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Movie Review — McFarland USA #running #moviereviews

running-advice-bugIt isn’t very often that a good movie about running comes along. McFarland USA is indeed a movie about running and it’s a very good all around movie too. I think you runners will enjoy it.

Disney's McFarland USA

Disney’s McFarland USA

McFarland is the underdog story of underdog stories, as a newly formed team of high school cross-country runners from an impoverished farming community face pretentious rivals in the first-ever California State Cross-country meet. Set in 1987 in the rural town of McFarland, California, we go along for a ride with a bunch of young runners that are long on natural talent and work ethic, even while they are not taken seriously by their rivals. The story is about forming a team, working hard and winning against all odds.

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As with all sports movies, there’s more to McFarland than running. In truth, this story is maybe half about running. The other half of the movie is a story about cultural integration, family dynamics and understanding. This story is where we build our relationship with both the running coach and his students and that’s where this film really shines. McFarland is a picture with a lot of heart and its from that heart that we develop a deep affection for the runners and really pull for them as they try to win. We care about the team by the end of the film, because we care about the characters and really want them to succeed. This is the level on which McFarland succeeds as a movie as well.

McFarland features a somewhat typical fish-out-of-water premise to begin with: a teacher and coach moving to a small, rural town in which he and his family are pretty close to the only non-Hispanic residents. He’s blessed, in true “couldn’t have been written better if it were fiction” style with the last name “White” which quickly gets him the nickname “Blanco.” While the first act of the movie unfolds a little slowly, it’s nice to see that the outsider is not riding in on a white horse of infallibility. Quite the contrary, he’s the bud of many jokes and makes some big mistakes early on. This really is a story of learning that works both ways. By the end of the second act, this movie is hitting on all cylinders and we are invested and pulling for the team.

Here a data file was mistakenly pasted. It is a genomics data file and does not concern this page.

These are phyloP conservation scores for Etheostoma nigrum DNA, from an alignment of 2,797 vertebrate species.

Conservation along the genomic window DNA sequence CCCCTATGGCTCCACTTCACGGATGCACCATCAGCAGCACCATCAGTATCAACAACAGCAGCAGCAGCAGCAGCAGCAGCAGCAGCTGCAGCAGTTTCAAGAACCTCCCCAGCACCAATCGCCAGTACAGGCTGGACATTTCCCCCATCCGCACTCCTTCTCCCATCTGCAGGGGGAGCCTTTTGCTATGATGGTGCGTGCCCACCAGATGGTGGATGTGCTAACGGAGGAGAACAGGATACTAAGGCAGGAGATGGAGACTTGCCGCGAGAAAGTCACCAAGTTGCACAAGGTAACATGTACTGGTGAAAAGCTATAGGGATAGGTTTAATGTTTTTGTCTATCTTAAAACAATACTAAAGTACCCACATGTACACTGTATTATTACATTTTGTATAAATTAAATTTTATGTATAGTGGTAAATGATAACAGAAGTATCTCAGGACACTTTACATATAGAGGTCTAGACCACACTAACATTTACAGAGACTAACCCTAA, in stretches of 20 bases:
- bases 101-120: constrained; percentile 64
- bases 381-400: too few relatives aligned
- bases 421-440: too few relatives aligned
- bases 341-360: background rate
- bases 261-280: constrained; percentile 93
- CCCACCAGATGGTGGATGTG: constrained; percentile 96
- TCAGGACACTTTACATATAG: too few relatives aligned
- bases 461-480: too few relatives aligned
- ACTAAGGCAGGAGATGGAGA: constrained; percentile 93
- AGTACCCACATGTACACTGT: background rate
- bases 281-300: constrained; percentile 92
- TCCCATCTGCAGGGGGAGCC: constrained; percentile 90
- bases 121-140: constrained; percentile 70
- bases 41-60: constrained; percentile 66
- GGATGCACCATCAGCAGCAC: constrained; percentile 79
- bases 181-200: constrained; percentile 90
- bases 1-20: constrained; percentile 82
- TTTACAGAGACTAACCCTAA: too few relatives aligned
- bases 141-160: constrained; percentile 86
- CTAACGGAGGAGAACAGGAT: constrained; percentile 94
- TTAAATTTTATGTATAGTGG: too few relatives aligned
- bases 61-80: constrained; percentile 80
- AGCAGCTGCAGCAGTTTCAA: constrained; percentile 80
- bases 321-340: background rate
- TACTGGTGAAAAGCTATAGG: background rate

The running scenes are captured effectively if somewhat simply from a stylist stand-point. The film feels vintage, even though it was set in 1987. From the look and feel of the film, you might think that the film was set in the late-70s instead. The camera work is often somewhat claustrophobic feeling with shots feeling a touch too tightly cropped. Some of the races “look” too long (in terms of distance) as well, meaning that visually the runners seem to be strung out along mountaintops and roads stretching for miles when the races are only 5K in length. But these issues are minor and would go unnoticed by most viewers. It was really pleasing to see the cinematographers putting a strong effort into capturing the finishes of the big race, one point in the film that the camera work feels elevated to another level.

One of the stories that really shines is that of the slowest member of the team, named Danny Diaz. Cross-country running is a team sport with only the first five runners scored, so he insightfully asks at the first meet, “so why am I here coach?” Through the course of the movie we learn why he is there and in a truism that holds for life in general, we learn that everyone matters. If you don’t find yourself cheering for Danny Diaz by the end of the film, I would be very surprised.

There’s a lot to like here for runners. Our sport is showcased in an entertaining way and you’ll get a feel-good movie to go with it. That’s a great blend and one that both runners and their family members will like. The next big running picture will likely be a movie version of Christopher McDougall’s great book Born to Run, but no release date has been set for that one. For now enjoy McFarland!

Coach Joe English, Portland, Oregon USA
Running Advice and News
www.running-advice.com

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